How can a historical building remain relevant for the next century? Architect Jun Aoki transforms a key Kyoto cultural site for contemporary relevance.
Housed within a 1920’s former bank, Tokyo welcomes new boutique hotel designed by Claesson Koivisto Rune inspired by “aimai” (erasing borders) featuring a series of micro-spaces including a cafe, retail and fine dining.
How can design reimagine and add value to modern luxury today? Situated in a secluded and undisturbed forest in Kyoto’s north, the new Aman Kyoto designed by Kerry Hill Architects is a minimalist respite surrounded by nature.
One of Japan’s leading architecture and design firms, Case-Real looks to integration as a key element across their practice, both in materials and environment.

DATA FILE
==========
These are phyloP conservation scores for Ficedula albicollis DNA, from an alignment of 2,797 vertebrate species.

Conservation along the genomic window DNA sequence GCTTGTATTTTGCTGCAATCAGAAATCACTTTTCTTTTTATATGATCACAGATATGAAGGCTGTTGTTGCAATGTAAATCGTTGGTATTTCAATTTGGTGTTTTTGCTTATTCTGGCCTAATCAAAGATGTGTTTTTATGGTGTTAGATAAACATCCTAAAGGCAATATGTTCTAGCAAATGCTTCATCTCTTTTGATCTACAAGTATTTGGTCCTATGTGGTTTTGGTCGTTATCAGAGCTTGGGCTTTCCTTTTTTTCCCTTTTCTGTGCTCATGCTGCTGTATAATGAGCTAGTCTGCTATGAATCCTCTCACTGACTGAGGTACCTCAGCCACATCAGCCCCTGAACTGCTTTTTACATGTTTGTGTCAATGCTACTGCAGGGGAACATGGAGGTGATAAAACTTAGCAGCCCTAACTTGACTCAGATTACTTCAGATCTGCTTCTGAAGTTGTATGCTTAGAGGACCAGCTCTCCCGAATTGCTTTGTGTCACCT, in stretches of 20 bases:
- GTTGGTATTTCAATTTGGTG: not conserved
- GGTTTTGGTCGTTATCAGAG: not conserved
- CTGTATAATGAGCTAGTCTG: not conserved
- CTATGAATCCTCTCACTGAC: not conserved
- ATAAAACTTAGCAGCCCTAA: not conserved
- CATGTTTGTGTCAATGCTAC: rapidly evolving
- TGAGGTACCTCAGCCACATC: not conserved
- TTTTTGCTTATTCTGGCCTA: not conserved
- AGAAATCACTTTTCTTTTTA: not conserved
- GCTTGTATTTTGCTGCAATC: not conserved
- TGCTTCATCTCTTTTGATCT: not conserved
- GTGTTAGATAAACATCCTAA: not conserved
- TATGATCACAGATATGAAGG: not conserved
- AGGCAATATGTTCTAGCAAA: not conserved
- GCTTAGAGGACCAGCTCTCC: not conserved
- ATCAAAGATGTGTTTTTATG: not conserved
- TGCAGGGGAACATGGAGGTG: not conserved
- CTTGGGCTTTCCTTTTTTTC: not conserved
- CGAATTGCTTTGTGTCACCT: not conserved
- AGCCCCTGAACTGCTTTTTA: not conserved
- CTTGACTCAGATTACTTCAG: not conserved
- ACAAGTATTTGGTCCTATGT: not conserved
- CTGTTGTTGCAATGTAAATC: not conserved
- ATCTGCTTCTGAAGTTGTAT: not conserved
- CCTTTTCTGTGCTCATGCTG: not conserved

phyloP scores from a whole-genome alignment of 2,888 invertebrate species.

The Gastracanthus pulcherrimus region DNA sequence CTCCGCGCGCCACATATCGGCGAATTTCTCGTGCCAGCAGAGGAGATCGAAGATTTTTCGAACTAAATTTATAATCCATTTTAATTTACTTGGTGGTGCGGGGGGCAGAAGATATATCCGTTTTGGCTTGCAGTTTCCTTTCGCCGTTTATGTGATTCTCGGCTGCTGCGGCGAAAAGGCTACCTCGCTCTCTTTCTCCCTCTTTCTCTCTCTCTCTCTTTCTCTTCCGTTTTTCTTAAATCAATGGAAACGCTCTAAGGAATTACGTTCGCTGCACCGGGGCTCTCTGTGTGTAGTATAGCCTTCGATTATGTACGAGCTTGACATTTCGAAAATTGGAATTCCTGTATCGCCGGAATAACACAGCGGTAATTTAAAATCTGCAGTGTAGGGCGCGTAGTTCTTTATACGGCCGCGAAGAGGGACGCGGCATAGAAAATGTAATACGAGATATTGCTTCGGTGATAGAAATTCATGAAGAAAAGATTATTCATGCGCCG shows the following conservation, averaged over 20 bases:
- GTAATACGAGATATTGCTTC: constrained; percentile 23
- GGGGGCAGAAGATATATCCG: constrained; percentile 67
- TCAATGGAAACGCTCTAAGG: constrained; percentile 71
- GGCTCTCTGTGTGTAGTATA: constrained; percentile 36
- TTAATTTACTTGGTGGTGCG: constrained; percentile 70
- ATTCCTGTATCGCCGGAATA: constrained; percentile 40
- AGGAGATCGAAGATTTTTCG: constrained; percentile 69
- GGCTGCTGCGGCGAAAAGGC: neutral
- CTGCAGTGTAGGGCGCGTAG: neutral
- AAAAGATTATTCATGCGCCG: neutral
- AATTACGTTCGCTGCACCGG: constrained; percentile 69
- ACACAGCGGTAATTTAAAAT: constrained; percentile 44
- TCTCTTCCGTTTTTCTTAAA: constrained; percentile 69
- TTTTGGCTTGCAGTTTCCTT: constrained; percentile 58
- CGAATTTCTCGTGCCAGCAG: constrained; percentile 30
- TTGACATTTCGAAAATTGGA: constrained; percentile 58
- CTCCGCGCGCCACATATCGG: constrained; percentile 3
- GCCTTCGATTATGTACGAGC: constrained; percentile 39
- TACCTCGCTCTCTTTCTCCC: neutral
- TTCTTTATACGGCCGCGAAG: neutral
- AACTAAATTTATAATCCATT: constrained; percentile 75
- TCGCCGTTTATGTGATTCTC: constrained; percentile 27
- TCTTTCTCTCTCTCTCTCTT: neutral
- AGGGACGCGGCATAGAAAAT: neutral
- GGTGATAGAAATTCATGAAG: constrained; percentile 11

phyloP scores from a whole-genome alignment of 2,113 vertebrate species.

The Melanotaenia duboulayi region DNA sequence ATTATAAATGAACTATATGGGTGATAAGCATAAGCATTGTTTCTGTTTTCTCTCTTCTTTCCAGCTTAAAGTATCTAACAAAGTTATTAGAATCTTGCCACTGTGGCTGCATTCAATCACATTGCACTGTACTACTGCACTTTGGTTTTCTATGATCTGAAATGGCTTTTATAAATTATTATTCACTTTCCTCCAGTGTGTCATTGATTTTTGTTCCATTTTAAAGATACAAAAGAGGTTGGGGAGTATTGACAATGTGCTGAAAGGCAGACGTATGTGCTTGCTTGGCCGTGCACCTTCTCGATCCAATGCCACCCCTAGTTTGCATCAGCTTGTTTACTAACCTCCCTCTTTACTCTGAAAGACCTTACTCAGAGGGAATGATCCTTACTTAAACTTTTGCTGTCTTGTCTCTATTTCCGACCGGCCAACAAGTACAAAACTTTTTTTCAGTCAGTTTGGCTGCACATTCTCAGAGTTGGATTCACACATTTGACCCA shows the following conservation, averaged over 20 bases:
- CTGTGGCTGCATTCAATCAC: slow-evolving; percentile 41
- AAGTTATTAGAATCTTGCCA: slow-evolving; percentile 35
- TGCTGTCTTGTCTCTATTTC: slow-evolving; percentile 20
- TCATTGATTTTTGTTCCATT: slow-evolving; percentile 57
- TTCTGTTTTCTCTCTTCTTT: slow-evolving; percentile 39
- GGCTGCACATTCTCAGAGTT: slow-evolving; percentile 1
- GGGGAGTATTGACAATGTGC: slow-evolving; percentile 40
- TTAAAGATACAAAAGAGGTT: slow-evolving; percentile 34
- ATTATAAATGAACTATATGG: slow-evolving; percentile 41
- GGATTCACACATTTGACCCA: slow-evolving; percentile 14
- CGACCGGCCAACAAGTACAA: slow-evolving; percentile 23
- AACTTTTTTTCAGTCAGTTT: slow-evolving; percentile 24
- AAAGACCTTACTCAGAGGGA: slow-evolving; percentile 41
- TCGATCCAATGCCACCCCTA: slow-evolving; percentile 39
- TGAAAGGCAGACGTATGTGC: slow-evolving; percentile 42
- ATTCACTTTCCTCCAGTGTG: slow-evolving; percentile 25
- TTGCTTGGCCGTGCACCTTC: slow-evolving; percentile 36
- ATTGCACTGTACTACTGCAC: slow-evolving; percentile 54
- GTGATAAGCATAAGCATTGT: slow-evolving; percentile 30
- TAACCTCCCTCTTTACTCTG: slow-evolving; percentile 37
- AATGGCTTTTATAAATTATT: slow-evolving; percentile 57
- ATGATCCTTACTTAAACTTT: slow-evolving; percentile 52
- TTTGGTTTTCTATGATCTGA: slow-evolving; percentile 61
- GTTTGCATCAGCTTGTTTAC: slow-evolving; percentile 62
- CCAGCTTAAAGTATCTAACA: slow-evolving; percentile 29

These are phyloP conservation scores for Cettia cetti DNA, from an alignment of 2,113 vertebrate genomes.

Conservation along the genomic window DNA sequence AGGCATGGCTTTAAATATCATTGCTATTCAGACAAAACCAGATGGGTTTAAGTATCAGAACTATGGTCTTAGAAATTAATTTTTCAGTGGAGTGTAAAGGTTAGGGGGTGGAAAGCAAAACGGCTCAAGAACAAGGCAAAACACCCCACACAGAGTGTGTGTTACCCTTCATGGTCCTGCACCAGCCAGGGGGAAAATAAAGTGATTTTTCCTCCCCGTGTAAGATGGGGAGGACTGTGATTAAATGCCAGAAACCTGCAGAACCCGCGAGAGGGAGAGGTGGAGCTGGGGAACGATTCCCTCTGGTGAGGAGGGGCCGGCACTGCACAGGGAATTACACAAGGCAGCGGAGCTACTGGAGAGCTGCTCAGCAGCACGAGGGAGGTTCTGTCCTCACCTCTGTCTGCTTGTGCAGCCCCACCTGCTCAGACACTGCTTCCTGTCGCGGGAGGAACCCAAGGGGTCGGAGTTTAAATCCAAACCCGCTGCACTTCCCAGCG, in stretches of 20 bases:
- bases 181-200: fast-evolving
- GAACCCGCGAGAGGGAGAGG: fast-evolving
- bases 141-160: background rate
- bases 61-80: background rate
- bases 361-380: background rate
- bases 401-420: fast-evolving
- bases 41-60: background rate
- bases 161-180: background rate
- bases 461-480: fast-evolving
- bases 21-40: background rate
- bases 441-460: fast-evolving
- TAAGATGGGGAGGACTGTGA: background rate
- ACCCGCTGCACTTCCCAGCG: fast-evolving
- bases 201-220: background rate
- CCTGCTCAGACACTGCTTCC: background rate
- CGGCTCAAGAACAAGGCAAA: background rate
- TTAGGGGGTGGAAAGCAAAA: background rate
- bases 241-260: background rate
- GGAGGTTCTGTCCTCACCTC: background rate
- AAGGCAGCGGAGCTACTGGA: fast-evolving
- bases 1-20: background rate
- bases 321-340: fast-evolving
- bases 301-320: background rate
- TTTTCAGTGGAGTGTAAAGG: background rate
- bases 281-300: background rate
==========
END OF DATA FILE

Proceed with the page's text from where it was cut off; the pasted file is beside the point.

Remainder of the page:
Letting the landscape take centre stage, this Hot Pot restaurant makes an impressive design statement weaving through the canopy of a wetland in Chengdu, China.
Set into a hillside in Japan, the concrete bunker aesthetic of this winery, designed by Wonderwall, belies a fastidious approach to wine-making that defines its layout.
Having orchestrated some of the most Instagrammed interiors around the world, India Mahdavi brings her signature aesthetic to Ladurée Aoyama.
Using exaggerated concrete cantilevered shelving, this retail space in Shanghai for a Japanese eyewear brand certainly catches the eye.
Finding a way to integrate multiple facets of the built environment, Japanese architecture firm Suppose Design Office not only creates contemporary projects but has opened a real estate agency and construction company all under one roof.
Japan has produced half a dozen Pritzker Prize-winning architects. Design is in the blood. But who is the next generation of design talent from this country – we take a look at the names you should know now and enjoy the beauty of the work they’re producing.
Tokyo unveils its most anticipated architectural urban redevelopment project, Ginza Six.